Maybe it's because she's female, or works out of California instead of NYC, but Jessica Williams has for decades been arguably the most underrated pianist in jazz. Nearly all of her vast output is worth recommending, but Momentum is a good primer for its trio setting (Williams'most frequent and capable musical environment) and piquant range of styles. She honors the velvet-toned cocktail music of Rodgers & Hammerstein's “We Kiss in a Shadow,” but boosts its IQ with phrases of succinct erudition; then turns around and plunges into the staccato mischief of an obscure Thelonious Monk tune (“Shuffle Boil”), acknowledging her primary mentor with hat-tip wit and a diligent mining of his discography. “Nommo” is a twelve-minute tour de force, featuring a seemingly effortless series of tempo shifts and thematic pegs that justify its length.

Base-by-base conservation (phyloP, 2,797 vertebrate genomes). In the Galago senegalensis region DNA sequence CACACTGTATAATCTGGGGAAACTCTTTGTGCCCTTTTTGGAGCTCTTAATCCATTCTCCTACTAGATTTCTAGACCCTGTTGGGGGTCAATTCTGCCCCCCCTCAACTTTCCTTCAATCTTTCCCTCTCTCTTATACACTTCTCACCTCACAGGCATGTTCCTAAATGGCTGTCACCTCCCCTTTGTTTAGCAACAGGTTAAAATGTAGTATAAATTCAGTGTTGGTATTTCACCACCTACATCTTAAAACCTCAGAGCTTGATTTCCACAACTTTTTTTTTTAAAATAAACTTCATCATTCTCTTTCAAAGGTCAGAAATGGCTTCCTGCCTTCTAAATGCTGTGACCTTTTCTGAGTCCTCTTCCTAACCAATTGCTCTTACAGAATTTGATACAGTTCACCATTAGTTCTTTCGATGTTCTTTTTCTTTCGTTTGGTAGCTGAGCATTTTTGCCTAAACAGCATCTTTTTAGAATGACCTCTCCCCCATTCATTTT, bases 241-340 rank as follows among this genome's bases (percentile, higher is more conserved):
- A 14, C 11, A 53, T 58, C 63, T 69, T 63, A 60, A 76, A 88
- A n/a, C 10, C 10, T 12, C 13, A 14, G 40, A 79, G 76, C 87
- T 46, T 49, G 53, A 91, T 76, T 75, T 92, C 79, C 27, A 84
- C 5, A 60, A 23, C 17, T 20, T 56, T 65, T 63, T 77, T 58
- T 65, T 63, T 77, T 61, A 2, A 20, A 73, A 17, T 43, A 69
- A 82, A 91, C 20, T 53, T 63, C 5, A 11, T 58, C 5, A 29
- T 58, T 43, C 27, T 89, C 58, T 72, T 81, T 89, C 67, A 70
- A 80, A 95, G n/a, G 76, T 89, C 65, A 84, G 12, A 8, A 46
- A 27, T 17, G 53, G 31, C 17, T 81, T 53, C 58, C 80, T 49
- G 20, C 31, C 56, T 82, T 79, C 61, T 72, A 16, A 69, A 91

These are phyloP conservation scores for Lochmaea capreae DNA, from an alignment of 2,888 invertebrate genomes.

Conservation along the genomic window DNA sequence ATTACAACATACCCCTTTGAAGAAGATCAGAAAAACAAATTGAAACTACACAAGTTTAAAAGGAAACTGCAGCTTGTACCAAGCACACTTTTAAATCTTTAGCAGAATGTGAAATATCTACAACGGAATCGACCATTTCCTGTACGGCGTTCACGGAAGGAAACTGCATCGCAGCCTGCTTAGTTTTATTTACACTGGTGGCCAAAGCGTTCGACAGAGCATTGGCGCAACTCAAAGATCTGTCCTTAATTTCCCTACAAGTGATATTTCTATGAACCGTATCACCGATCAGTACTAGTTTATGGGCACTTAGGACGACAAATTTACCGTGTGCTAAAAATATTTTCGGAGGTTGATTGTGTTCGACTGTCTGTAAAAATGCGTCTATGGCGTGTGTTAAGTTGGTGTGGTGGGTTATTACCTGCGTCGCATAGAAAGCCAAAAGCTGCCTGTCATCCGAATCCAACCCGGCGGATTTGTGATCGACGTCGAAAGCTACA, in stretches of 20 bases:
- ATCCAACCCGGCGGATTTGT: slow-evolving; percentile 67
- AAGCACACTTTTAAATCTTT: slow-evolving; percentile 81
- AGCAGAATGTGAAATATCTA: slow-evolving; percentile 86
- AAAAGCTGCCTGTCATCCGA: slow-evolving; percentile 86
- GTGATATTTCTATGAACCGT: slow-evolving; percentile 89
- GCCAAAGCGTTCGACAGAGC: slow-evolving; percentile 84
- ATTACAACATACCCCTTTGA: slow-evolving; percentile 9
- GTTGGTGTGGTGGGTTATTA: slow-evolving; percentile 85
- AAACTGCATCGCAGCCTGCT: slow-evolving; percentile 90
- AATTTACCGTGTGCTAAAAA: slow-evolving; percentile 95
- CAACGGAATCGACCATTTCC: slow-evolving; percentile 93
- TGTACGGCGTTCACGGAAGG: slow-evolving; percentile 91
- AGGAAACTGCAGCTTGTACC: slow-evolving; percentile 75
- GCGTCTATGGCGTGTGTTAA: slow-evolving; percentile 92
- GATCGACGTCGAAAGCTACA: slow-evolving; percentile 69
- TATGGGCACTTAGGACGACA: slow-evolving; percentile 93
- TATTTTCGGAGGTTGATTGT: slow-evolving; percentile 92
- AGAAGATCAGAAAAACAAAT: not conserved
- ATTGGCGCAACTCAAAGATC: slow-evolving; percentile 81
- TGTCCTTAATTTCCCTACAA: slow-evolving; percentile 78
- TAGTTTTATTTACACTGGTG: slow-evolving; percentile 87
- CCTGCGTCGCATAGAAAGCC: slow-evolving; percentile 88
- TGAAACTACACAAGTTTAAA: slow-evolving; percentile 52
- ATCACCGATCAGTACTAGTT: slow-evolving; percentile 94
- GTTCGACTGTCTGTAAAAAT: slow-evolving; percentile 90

Emotionally, Williams can be both poignant and playful (check out the opener, “Stonewall Blues”). She can dazzle with technique or conceptually, without forsaking entertainment for the lab or the library. The parallel independence of her two-handed dialogue on Cole Porter's “You Do Something To Me” is like a recital and a parlor trick wrapped together with a bow, and her deconstruction of the standard “Autumn Leaves” to close out the disc just keeps getting better with repeated listening. The rhythm section of bassist Jeff Johnson and drummer Dick Berk can't quite match the luster of her current ensemble of Ray Drummond and Victor Lewis. But, as with Williams herself, you come away from Momentum wondering, “why aren't these people better known?”